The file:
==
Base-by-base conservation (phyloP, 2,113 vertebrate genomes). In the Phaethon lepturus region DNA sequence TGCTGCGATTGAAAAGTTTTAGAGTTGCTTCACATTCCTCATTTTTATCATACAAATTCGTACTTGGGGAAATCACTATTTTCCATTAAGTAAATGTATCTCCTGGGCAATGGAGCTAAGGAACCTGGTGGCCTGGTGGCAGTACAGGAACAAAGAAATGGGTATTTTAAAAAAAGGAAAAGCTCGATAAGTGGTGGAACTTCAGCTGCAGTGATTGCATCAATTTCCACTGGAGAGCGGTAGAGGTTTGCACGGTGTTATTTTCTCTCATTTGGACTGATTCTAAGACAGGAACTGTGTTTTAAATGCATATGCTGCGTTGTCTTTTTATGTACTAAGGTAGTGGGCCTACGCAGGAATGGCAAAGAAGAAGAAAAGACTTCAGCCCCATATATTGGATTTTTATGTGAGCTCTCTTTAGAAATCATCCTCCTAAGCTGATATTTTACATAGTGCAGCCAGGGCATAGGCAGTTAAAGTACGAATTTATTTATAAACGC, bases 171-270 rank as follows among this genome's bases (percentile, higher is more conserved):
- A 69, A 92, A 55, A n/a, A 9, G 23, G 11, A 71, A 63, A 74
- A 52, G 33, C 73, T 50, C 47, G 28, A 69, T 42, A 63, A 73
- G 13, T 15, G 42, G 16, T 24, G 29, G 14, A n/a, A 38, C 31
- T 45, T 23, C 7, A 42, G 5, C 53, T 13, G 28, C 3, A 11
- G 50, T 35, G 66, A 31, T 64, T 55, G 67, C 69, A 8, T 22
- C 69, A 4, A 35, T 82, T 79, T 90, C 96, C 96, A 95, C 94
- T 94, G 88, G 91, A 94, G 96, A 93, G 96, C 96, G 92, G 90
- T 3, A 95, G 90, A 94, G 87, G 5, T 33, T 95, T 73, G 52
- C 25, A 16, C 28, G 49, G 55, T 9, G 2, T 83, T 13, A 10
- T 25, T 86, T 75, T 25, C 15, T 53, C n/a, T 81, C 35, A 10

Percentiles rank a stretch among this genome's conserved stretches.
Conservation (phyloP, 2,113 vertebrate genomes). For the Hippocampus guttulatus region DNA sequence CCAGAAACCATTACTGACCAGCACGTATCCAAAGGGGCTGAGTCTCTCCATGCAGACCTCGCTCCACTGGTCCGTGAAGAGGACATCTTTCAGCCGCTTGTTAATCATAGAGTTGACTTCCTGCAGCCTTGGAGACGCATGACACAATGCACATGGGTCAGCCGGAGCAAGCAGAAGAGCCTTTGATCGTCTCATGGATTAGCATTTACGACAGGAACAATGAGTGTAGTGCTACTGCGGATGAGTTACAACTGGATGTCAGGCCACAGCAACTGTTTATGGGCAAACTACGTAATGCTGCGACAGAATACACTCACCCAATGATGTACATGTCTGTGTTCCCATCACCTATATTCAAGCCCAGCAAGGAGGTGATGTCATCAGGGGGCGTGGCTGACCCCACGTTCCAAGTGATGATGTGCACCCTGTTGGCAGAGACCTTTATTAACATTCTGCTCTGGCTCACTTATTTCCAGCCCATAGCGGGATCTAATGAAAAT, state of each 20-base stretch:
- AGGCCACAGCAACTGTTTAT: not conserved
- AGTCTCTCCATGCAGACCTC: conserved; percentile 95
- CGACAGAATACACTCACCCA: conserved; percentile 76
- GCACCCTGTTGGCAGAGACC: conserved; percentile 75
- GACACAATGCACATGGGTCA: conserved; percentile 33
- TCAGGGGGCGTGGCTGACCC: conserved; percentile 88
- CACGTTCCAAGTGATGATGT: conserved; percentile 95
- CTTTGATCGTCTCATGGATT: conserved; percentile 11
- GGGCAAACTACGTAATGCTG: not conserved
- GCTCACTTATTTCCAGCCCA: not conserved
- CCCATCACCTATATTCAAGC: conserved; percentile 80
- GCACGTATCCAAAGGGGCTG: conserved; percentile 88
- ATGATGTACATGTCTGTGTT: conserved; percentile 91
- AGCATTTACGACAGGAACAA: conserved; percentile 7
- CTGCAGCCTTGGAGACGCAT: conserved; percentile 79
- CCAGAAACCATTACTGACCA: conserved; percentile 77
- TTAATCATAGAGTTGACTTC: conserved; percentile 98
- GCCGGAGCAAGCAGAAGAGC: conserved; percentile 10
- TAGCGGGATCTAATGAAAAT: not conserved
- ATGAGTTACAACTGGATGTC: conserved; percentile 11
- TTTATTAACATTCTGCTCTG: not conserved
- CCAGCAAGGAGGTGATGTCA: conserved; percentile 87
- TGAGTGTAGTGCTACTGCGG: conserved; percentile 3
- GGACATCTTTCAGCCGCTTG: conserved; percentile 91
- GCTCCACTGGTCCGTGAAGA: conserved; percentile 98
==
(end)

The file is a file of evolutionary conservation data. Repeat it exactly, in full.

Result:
Base-by-base conservation (phyloP, 2,113 vertebrate genomes). In the Phaethon lepturus region DNA sequence TGCTGCGATTGAAAAGTTTTAGAGTTGCTTCACATTCCTCATTTTTATCATACAAATTCGTACTTGGGGAAATCACTATTTTCCATTAAGTAAATGTATCTCCTGGGCAATGGAGCTAAGGAACCTGGTGGCCTGGTGGCAGTACAGGAACAAAGAAATGGGTATTTTAAAAAAAGGAAAAGCTCGATAAGTGGTGGAACTTCAGCTGCAGTGATTGCATCAATTTCCACTGGAGAGCGGTAGAGGTTTGCACGGTGTTATTTTCTCTCATTTGGACTGATTCTAAGACAGGAACTGTGTTTTAAATGCATATGCTGCGTTGTCTTTTTATGTACTAAGGTAGTGGGCCTACGCAGGAATGGCAAAGAAGAAGAAAAGACTTCAGCCCCATATATTGGATTTTTATGTGAGCTCTCTTTAGAAATCATCCTCCTAAGCTGATATTTTACATAGTGCAGCCAGGGCATAGGCAGTTAAAGTACGAATTTATTTATAAACGC, bases 171-270 rank as follows among this genome's bases (percentile, higher is more conserved):
- A 69, A 92, A 55, A n/a, A 9, G 23, G 11, A 71, A 63, A 74
- A 52, G 33, C 73, T 50, C 47, G 28, A 69, T 42, A 63, A 73
- G 13, T 15, G 42, G 16, T 24, G 29, G 14, A n/a, A 38, C 31
- T 45, T 23, C 7, A 42, G 5, C 53, T 13, G 28, C 3, A 11
- G 50, T 35, G 66, A 31, T 64, T 55, G 67, C 69, A 8, T 22
- C 69, A 4, A 35, T 82, T 79, T 90, C 96, C 96, A 95, C 94
- T 94, G 88, G 91, A 94, G 96, A 93, G 96, C 96, G 92, G 90
- T 3, A 95, G 90, A 94, G 87, G 5, T 33, T 95, T 73, G 52
- C 25, A 16, C 28, G 49, G 55, T 9, G 2, T 83, T 13, A 10
- T 25, T 86, T 75, T 25, C 15, T 53, C n/a, T 81, C 35, A 10

Percentiles rank a stretch among this genome's conserved stretches.
Conservation (phyloP, 2,113 vertebrate genomes). For the Hippocampus guttulatus region DNA sequence CCAGAAACCATTACTGACCAGCACGTATCCAAAGGGGCTGAGTCTCTCCATGCAGACCTCGCTCCACTGGTCCGTGAAGAGGACATCTTTCAGCCGCTTGTTAATCATAGAGTTGACTTCCTGCAGCCTTGGAGACGCATGACACAATGCACATGGGTCAGCCGGAGCAAGCAGAAGAGCCTTTGATCGTCTCATGGATTAGCATTTACGACAGGAACAATGAGTGTAGTGCTACTGCGGATGAGTTACAACTGGATGTCAGGCCACAGCAACTGTTTATGGGCAAACTACGTAATGCTGCGACAGAATACACTCACCCAATGATGTACATGTCTGTGTTCCCATCACCTATATTCAAGCCCAGCAAGGAGGTGATGTCATCAGGGGGCGTGGCTGACCCCACGTTCCAAGTGATGATGTGCACCCTGTTGGCAGAGACCTTTATTAACATTCTGCTCTGGCTCACTTATTTCCAGCCCATAGCGGGATCTAATGAAAAT, state of each 20-base stretch:
- AGGCCACAGCAACTGTTTAT: not conserved
- AGTCTCTCCATGCAGACCTC: conserved; percentile 95
- CGACAGAATACACTCACCCA: conserved; percentile 76
- GCACCCTGTTGGCAGAGACC: conserved; percentile 75
- GACACAATGCACATGGGTCA: conserved; percentile 33
- TCAGGGGGCGTGGCTGACCC: conserved; percentile 88
- CACGTTCCAAGTGATGATGT: conserved; percentile 95
- CTTTGATCGTCTCATGGATT: conserved; percentile 11
- GGGCAAACTACGTAATGCTG: not conserved
- GCTCACTTATTTCCAGCCCA: not conserved
- CCCATCACCTATATTCAAGC: conserved; percentile 80
- GCACGTATCCAAAGGGGCTG: conserved; percentile 88
- ATGATGTACATGTCTGTGTT: conserved; percentile 91
- AGCATTTACGACAGGAACAA: conserved; percentile 7
- CTGCAGCCTTGGAGACGCAT: conserved; percentile 79
- CCAGAAACCATTACTGACCA: conserved; percentile 77
- TTAATCATAGAGTTGACTTC: conserved; percentile 98
- GCCGGAGCAAGCAGAAGAGC: conserved; percentile 10
- TAGCGGGATCTAATGAAAAT: not conserved
- ATGAGTTACAACTGGATGTC: conserved; percentile 11
- TTTATTAACATTCTGCTCTG: not conserved
- CCAGCAAGGAGGTGATGTCA: conserved; percentile 87
- TGAGTGTAGTGCTACTGCGG: conserved; percentile 3
- GGACATCTTTCAGCCGCTTG: conserved; percentile 91
- GCTCCACTGGTCCGTGAAGA: conserved; percentile 98